by Hal

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Hal are destined to be compared to the Thrills: both groups are from Ireland; both are purveyors of ultra-hooky, dramatic vocal harmony-drenched tunes with a West Coat slant; and both are very, very good. Once you get past the surface comparisons, though, there are enough differences to reduce the similarities to a happy coincidence. Hal certainly aren't ripping off the Thrills; there is far too much exuberance and excitement on their debut album for them to be written off as mere imitators. They lack the pretension and arch concept of the Thrills; they also have more emotional depth and a more relaxed feel. Besides, they just might be better anyway. The first two songs give the Thrills and just about anyone else a serious run: "What a Lovely Dance" is a chiming mini-epic that encompasses walls of guitars, humming synthesizers and organs, lyrics about lost mittens and messed-up hair, spiraling falsetto harmonies, and a totally alive sound that feels like you have your fingers knuckle deep in a light socket, and the Edwyn Collins-produced "Play the Hits" is a star-spangled blast of sunshine and manic energy that is hard to listen to without picturing Hal racing around like the Monkees on the beach as brothers Dave and Paul Allen croon and careen through wall of bells, maracas, and Motown guitars. The rest of the record is no real letdown either, as the Allens' vocals are a constant treat and the group proves itself equally adept at laid-back ballads that utilize subtle string arrangements (the aching "Keep Love As Your Golden Rule," "I Sat Down"); gentle, summery rockers ("Don't Come Running," the falsetto-drenched "Fools By Your Side"); and even arena-friendly soft rock ballads (the weighty "Worry About the Wind," which shows bands like Coldplay that you can be serious and deep without being boring). Echoes of the Beatles, Harry Nilsson, the Beach Boys, and Phil Spector are everywhere, and while those aren't exactly unique or even very interesting reference points in 2005, Hal again go beyond imitation and use their influences as a good band should, as guides and not blueprints. Hal really sound like another in the long line of melodic bands from the British Isles that has been dazzling music fans since the late '90s -- think Super Furry Animals, Gorky's Zygotic Mynci, and (again, in case you forgot) the Thrills. Add some American groups like Mercury Rev at their poppiest and a choir-less Polyphonic Spree, or Canadians like the Heavy Blinkers, and if that list sounds like your record collection, you shouldn't think twice about adding Hal. They'll be stuck in your CD player for weeks, guaranteed.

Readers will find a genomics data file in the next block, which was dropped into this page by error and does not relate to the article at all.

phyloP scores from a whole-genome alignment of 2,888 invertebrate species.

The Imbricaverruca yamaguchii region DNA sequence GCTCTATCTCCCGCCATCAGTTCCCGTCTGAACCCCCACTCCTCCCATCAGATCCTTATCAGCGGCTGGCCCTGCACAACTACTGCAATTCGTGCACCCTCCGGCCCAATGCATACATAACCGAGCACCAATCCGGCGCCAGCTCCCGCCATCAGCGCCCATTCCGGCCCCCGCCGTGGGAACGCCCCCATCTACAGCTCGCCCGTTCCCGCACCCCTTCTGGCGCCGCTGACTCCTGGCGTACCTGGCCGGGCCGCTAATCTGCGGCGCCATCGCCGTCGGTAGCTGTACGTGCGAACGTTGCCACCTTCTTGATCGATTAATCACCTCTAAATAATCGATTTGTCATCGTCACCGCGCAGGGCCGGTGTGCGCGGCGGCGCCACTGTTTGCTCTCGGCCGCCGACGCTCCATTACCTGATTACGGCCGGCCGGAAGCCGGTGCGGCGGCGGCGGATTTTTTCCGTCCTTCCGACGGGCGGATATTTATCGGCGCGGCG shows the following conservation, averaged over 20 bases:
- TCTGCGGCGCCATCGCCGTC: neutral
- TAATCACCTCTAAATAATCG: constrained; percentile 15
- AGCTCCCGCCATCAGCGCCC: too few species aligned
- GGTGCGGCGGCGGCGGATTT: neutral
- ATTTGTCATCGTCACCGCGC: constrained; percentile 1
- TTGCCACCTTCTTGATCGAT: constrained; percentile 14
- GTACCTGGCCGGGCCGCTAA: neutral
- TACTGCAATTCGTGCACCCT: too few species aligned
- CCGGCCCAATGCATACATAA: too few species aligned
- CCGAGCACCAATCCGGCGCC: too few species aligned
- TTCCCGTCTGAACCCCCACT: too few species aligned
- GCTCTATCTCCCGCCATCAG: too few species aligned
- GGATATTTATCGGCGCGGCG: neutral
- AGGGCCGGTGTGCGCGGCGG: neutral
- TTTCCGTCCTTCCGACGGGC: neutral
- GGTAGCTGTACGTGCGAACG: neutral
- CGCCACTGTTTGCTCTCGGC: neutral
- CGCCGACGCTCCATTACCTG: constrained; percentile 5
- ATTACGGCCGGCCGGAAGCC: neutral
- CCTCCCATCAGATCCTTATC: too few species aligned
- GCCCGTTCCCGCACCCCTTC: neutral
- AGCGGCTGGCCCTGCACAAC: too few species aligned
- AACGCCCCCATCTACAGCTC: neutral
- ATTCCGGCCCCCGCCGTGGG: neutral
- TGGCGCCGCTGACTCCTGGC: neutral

Product Details

Release Date: 01/01/2007
Label: Rough Trade
UPC: 5050159816026
catalogNumber: 5981602

Album Credits

Performance Credits

Hal   Primary Artist
Paul Archibald   Trumpet
Clive Deamer   Percussion,Drums
Richard Edwards   Trombone
Jim Sleigh   Viola
Stephen McDonnell   Trumpet
Ian Humphries   Violin
Richard Watkins   Horn
Philip Sheppard   Cello
Owen Slade   Tuba
Karl Ronan   Trombone
Zoe Martlew   Cello
Johnny Scott   Mandolin,Pedal Steel Guitar
Nicolette Kuo   Violin
Stephen O'Brien   Keyboards
Gavin Roche   Bass Trombone
Steve Hogan   Drums
Dave Allen   Bass,Guitar,Vocals
Paul Allen   Guitar,Bass Guitar,Vocals
Michael Thompson   Horn
Stephen O'Brien   Keyboards

Technical Credits

Edwyn Collins   Producer,Audio Production
Donna Allen   Composer
Ian Stanley   Producer,Engineer,Audio Production
Kieran Lynch   Engineer
Philip Sheppard   String Arrangements,Bass Arrangement
Hal   Producer
C.E. Mullan   Arranger,Composer

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